(d) Termination of Program- The authority of the Secretary of Defense to carry out a pilot program under this section terminates on September 30, 2013. The termination of the authority shall not affect the validity of contracts that are awarded or modified during the period of the pilot program, without regard to whether the contracts are performed during the period.
(e) Discretionary Implementation After September 30, 2013- After September 30, 2013, implementation of a best value procurement standard in entering into contracts for the provision of private security functions in Afghanistan and Iraq shall be at the discretion of the Secretary of Defense.
(f) Definitions- In this section:
(1) The term `best value' means providing the best overall benefit to the Government in accordance with the tradeoff process described in section 15.101-1 of title
48 of the Code of Federal Regulations.
(2) The term `covered contract' means--
(A) a contract of the Department of Defense for the performance of services; or
(B) a task order or delivery order issued under such a contract.
(3) The term `private security functions' means guarding, by a contractor under a covered contract, of personnel, facilities, or property of a Federal agency, the contractor, a subcontractor of a contractor, or a third party.
SEC. 324. STANDARDS AND CERTIFICATION FOR PRIVATE SECURITY CONTRACTORS.
(a) Third-party Certification Policy Guidance- Not later than 270 days after the date of the enactment of this Act, the Secretary of Defense shall issue policy guidance requiring, as a condition for award of a covered contract for the provision of private security functions, that each contractor receive certification from a third party that the contractor adheres to specified operational and business practice standards. The guidance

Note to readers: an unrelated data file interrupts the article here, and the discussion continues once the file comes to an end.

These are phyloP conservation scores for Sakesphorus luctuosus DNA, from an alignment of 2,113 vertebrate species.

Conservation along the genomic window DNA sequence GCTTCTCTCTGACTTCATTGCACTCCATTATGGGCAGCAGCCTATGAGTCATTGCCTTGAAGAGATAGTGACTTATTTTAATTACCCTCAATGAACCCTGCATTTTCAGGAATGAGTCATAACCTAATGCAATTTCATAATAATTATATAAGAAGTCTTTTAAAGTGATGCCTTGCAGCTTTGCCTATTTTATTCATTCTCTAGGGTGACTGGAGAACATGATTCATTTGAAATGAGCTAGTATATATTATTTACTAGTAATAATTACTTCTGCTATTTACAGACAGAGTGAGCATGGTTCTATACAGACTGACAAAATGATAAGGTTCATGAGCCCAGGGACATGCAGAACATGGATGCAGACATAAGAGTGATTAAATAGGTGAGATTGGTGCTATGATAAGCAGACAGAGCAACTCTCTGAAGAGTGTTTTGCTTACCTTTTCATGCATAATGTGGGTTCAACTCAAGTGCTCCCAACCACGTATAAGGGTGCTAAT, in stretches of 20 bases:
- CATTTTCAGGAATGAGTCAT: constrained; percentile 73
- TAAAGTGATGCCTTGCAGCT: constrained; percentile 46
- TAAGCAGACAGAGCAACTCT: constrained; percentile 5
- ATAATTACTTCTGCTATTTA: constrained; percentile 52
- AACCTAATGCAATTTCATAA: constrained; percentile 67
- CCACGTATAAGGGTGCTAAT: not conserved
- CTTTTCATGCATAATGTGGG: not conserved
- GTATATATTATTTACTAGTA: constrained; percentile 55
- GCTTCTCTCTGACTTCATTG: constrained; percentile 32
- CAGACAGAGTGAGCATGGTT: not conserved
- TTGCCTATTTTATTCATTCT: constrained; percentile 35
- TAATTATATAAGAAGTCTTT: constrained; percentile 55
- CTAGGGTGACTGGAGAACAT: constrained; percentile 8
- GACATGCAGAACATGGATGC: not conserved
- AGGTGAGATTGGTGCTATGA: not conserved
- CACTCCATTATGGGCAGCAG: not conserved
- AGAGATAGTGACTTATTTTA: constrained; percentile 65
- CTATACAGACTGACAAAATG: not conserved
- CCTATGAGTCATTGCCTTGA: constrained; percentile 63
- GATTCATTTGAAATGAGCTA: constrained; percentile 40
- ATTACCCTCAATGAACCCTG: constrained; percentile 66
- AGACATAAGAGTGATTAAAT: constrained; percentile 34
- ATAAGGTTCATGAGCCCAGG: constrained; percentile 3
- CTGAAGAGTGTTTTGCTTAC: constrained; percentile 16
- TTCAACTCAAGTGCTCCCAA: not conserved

(1) establish criteria for defining standard practices for the performance of private security functions, which shall reflect input from industry representatives as well as the Inspector General of the Department of Defense;
(2) establish criteria for weapons training programs for contractors performing private security functions, including minimum requirements for weapons training programs of instruction and minimum qualifications for instructors for such programs; and
(3) identify organizations that can carry out the certifications.
(b) Regulations Required- Not later than 270 days after the date of the enactment of this Act, the Secretary of Defense shall revise the Department of Defense supplement to the Federal Acquisition Regulation to carry out the requirements of this section and the guidance issued under this section.
(c) Definitions- In this section:
(1) The term `covered contract' means--
(A) a contract of the Department of Defense for the performance of services;
(B) a subcontract at any tier under such contract;
(C) a task order or delivery order issued under such a contract or subcontract.
(2) The term `contractor' means, with respect to a covered contract, the contractor or subcontractor carrying out the covered contract.
(3) The term `private security functions' means activities engaged in by a contractor under a covered contract as follows:
(A) Guarding of personnel, facilities, or property of a Federal agency, the contractor or subcontractor, or a third party.
(B) Any other activity for which personnel are required to carry weapons in the performance of their duties.
(d) Exception- The requirements of this section shall not apply to contracts entered into by elements of the intelligence community in support of intelligence activities.